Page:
When city officials explain why they didn’t terminate the Providence Economic Development Partnership’s troubled loan program this year following a damning federal report, they point to businesses such as Providence Specialty Products, owner of Narragansett Creamery, that it’s helping grow.
The recipient of a $250,000 loan in May after being turned down for financing by banks, Providence Specialty Products has 30 employees and expects to add between 10 and 15 more over the next three years as it expands.
“It made capital available to us for growth in a very difficult economic time when … access to capital is limited,” said Providence Specialty Products owner Mark Federico. “It’s helping us expand a new yogurt line, add new equipment and give us working capital.”
Although there’s no guarantee Narragansett Creamery will grow as it expects, the business’ size and existing sales make it a contrast to many PEDP loans made since 2003 to small operators with thin track records, minimal assets and poor prospects for generating significant employment.
In a report issued in July, the U.S. Department of Housing and Urban Development, which funds the loan program, cited PEDP for poor underwriting standards, inadequate monitoring and misusing administrative resources.
So to save the program, Providence Mayor Angel Taveras vowed to transform it.
He started by requiring approval from the PEDP board of directors, which he chairs, for all loans, stripping PEDP staff of the authority to make loans up to $75,000 and dissolving a committee that had approved lending between that level and $150,000.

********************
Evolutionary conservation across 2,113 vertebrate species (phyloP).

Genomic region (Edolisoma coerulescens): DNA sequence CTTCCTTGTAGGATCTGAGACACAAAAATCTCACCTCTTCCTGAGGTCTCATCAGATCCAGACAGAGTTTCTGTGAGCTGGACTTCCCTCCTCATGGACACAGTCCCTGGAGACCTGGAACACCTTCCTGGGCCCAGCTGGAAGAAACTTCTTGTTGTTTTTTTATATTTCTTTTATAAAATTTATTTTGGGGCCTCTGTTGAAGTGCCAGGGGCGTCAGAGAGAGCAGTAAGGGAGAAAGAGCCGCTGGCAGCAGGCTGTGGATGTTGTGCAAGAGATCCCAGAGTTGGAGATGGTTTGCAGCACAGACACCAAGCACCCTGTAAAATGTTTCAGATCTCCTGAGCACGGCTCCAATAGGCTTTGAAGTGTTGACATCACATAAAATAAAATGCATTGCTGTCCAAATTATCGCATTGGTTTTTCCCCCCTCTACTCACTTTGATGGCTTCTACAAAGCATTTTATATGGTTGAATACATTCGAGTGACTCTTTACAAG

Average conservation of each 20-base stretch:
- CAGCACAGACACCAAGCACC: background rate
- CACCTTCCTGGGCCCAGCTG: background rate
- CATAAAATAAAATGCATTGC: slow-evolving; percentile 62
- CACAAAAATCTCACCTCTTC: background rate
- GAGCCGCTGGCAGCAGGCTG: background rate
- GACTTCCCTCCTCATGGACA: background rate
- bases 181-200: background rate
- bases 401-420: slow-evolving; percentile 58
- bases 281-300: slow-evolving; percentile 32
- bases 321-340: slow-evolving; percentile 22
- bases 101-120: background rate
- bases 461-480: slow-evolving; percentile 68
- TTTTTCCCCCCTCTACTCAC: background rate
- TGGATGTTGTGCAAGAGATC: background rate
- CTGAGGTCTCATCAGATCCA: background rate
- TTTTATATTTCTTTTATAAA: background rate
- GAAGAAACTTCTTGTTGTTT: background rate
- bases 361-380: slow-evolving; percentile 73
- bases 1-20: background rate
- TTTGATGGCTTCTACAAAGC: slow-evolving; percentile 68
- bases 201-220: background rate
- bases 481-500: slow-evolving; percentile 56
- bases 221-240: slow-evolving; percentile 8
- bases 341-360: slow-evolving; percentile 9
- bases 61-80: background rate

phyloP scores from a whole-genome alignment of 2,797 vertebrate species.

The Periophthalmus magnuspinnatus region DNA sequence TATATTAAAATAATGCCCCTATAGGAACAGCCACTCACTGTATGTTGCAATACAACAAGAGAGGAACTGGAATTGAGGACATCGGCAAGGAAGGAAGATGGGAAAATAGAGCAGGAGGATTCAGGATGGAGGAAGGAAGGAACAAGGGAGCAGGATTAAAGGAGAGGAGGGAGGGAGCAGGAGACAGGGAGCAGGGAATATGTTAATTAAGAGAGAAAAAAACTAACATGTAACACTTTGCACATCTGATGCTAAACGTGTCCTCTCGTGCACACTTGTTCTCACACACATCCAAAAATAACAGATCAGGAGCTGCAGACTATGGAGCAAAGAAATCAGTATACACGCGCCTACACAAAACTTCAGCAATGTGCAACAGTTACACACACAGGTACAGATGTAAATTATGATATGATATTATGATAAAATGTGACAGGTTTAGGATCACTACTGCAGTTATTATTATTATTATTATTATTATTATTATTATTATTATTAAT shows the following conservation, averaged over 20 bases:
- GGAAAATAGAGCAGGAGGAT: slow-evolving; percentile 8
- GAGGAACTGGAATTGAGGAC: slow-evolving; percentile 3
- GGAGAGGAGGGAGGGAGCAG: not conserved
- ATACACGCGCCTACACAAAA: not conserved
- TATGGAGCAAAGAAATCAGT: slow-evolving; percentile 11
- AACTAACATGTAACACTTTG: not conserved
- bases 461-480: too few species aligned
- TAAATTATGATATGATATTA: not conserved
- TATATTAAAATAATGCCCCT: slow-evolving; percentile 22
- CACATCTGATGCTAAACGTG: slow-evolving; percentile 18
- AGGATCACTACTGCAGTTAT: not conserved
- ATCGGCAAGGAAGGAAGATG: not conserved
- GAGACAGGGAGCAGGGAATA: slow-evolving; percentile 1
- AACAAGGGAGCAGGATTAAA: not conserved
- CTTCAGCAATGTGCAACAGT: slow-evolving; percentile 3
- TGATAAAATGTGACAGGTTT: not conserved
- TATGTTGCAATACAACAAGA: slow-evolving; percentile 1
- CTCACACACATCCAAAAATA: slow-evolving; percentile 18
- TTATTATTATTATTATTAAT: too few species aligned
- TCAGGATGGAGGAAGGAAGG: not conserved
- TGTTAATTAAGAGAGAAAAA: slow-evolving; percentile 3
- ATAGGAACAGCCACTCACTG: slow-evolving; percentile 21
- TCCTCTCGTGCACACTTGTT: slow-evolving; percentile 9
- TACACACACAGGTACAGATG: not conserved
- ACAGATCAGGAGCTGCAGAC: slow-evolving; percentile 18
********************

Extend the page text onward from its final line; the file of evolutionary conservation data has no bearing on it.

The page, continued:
Then the city wrote off $1.5 million worth of bad loans it had kept on the PEDP books for years despite long-term delinquency and little prospect of repayment.
HUD strengthened its hand as well, requiring PEDP to seek its approval for all loans and hiring a consultant to work inside PEDP to clean up administration and oversight.
After being frozen in the wake of the HUD findings, the loan program is slated to relaunch this winter with both better financial controls and a smarter lending strategy, said James Bennett, now the partnership’s executive director as well as the city’s economic-development director.
“We have addressed a number of the issues HUD has had with the bad loans, written off loans and made the process more transparent,” Bennett said. “We are strengthening the internal procedures with financial people experienced in underwriting loans, and we are still funding the creative economy. By the end of this year, we will restart the loan program and feel comfortable where it is.”
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